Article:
Frankenfish? what about Frankenmaize?

I’ve been following the news of the ‘Frankenfish’ – the genetically modified salmon that folks are trying to get approval to distribute, with a lot of interest.  The name ‘Frankenfish’ is presumably based on the cult horror movie of the same name, which dealt with genetically modified snakehead fish (if you rent it, you’ll get to see some people kissing in the bayou, covered in fish blood and guts. Thanks Smithee Awards!). Of course, Frankenstein wasn’t genetically modified, he was brought back from the dead. Maybe some sort of X-men name would have worked better. X-fish? Professor Fish? Or even an evil aquatic character from another series – Mer-Mon? Dr. StrangeFish (based on the villain from the Snorks – Dr. Strangesnork) perhaps?

Regardless, Frankenfish was a catchy name, and it reflects the feelings of many Americans about the dangers of a genetically modified fish – it may seem benign right now, but the second you stop playing your violin, it could go berserk. And while it might not intend you harm, it could cause disaster nonetheless.  We’ve been well trained to appreciate the danger of invasive fish species, it is easy to see why a genetically modified species would also cause concern.

But here’s what I find so interesting, and don’t understand. Americans have been eating genetically modified corn and soybeans for YEARS, with minimal concern (some people are concerned, but they are a vocal minority in the USA).  But the second we have a genetically modified animal, it’s a totally different ballgame.  Is it just a case of better publicity and a catchy nickname? Or does this reflect some cultural conception of what is ‘natural’ to Americans?  Is the fact that a fish can move around the reason it bothers more people than corn? If you think there’s a danger of them escaping into the wild, you should know that genetically modified canola plants are found all along the highway shoulders in North Dakota – genetically modified plants escape too. Is it because we can SEE a physical difference in the fish, thanks to the genes they have modified? Or perhaps it is because we tend to eat fish as a food, and corn and soybeans are more often ingredients in another food? I suspect we have a tendency to see plants as part of the background, and animals as part of our active, lived space. But that’s pure speculation.

I’m not saying people should or should not be concerned about GMOs – I have mixed feelings about them myself.  However I do think that people should either be concerned about ALL GMOs or NO GMOs.  The genetically modified corn and soybeans are in virtually every boxed food you buy at the store, so before you get into an uproar about ‘Frankenfish’ take a look at what is already on your shelves.  If you are content with the genetically modified corn and soybeans in those boxes, ask yourself what is so disconcerting about the genetically modified salmon.  You might learn something about how you view the world, and how the media helps to get us in an uproar sometimes. Or else you might throw out the boxes.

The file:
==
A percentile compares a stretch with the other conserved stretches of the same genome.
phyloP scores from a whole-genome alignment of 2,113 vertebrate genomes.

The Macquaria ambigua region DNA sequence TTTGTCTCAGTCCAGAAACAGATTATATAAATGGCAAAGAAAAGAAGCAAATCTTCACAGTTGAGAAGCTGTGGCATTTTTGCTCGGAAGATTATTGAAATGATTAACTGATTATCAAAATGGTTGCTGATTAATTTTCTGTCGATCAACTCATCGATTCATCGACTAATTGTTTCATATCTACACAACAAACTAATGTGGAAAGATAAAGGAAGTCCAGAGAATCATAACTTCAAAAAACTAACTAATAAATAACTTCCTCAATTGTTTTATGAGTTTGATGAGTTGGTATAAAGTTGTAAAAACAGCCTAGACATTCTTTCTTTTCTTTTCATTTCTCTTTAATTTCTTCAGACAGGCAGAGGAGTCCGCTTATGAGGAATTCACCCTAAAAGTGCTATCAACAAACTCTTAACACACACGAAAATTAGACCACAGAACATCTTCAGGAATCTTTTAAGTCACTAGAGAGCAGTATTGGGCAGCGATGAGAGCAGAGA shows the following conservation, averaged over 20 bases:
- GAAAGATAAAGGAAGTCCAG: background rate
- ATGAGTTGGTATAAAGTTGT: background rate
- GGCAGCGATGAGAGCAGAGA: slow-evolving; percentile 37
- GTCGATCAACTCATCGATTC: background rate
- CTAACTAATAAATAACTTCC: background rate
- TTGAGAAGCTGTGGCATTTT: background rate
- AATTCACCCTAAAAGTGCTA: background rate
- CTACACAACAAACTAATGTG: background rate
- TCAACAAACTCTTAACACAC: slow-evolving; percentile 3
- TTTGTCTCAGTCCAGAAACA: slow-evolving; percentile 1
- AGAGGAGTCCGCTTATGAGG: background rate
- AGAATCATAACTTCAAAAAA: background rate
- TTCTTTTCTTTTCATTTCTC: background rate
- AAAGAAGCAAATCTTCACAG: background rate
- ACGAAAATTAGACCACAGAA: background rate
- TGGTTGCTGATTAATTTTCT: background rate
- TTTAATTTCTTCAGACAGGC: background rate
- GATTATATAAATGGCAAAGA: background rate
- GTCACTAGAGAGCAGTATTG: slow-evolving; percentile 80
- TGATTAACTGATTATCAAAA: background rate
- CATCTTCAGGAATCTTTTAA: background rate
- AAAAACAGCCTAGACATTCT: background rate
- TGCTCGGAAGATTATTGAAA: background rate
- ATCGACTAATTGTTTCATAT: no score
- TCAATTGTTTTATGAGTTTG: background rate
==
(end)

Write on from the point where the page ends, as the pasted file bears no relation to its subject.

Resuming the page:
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33 Responses to Frankenfish? what about Frankenmaize?

  1. Lorena Moore says:

    Perhaps it’s the speed of genetic modification that bothers people…but I think it’s mostly the media hype, since much of the anti-GMO squealing comes from people who couldn’t spell (much less define ) “genetic”. Maize is often used as an example of GMO horrors, yet it’s a very special case and has been going through “genetic modification” for a long, long time. If that’s so awful, should we all go back to eating teosinte?

  2. CrystalSpins says:

    This is simple. The average person has more emotions surrounding animals — whether they are food or not — than he or she has about plants. Blame Disney if you want for personifying them for decades, but it’s the truth. And even if a person has never realized it or admitted it, most consider animals to be “more human” than one might consider a plant. It moves, it makes noise, it interacts with things in ways that we can see and understand to point. It is different. And when it comes to making a distinction between animals and plants when it comes to food issues — well this happens all the time. You’ve heard of vegetarians and vegans, right? Your argument doesn’t hold. Hold it for yourself, but there are plenty of obvious cultural and ideological reasons for people to make a distinction between fish and soybeans — and they have nothing to do with the media creating an uproar in this instance.


  3. Perhaps my memory is different – I remember just as much outcry about genetically modified corn when it was first produced. Actually, I am more surprised by the lack of current outcry over “Frankenfish”. But I think you bring up a very interesting point about humans putting animals and plants into different categories. In the United States we truly think of animals as a “meal” and the vegetables as “side dishes” or filler.

    • Megan M. says:

      Hmm…that could certainly be true – it is possible I just don’t remember the outcry because I wasn’t paying enough attention. If that’s the case, do you think the uproar over the fish will die down eventually? Or might folks actually push back enough this time to prevent it making it into the market?

      • Yes, I think the current uproar will fade. Frankly, the majority of Americans just don’t care. I freely admit that I often eat or use products without scrutinizing the ingredients, and I think that is the attitude most people will take. People are already eating things that should disgust them, and they seem to eat more and more of it every year. Heck, people should be grossed out by seafood already, considering that all the pollution eventually winds up in the waterways. A small group of people will continue to care, but those people will be labeled as “fringe”. Now, if people get sick, or some environmental disaster ensues, then public opinion will sway against genetically modified food and politicians will act.

  4. wry2010 says:

    Thank you. Thank you. Thank you. I feel the exact same way. Either be upset with all GMO’s or none at all. I understand that most people probably feel different about GM plants vs GM animals for the reasons you point out. It is a lot easier to get upset about something you can actually see as opposed to something hidden in your child’s fruit loops. But I also think it can be explained by the same reason that some people don’t eat animals or their byproducts, but don’t see an issue with eating plants. We put a higher value on some organisms or label one action more detrimental than another.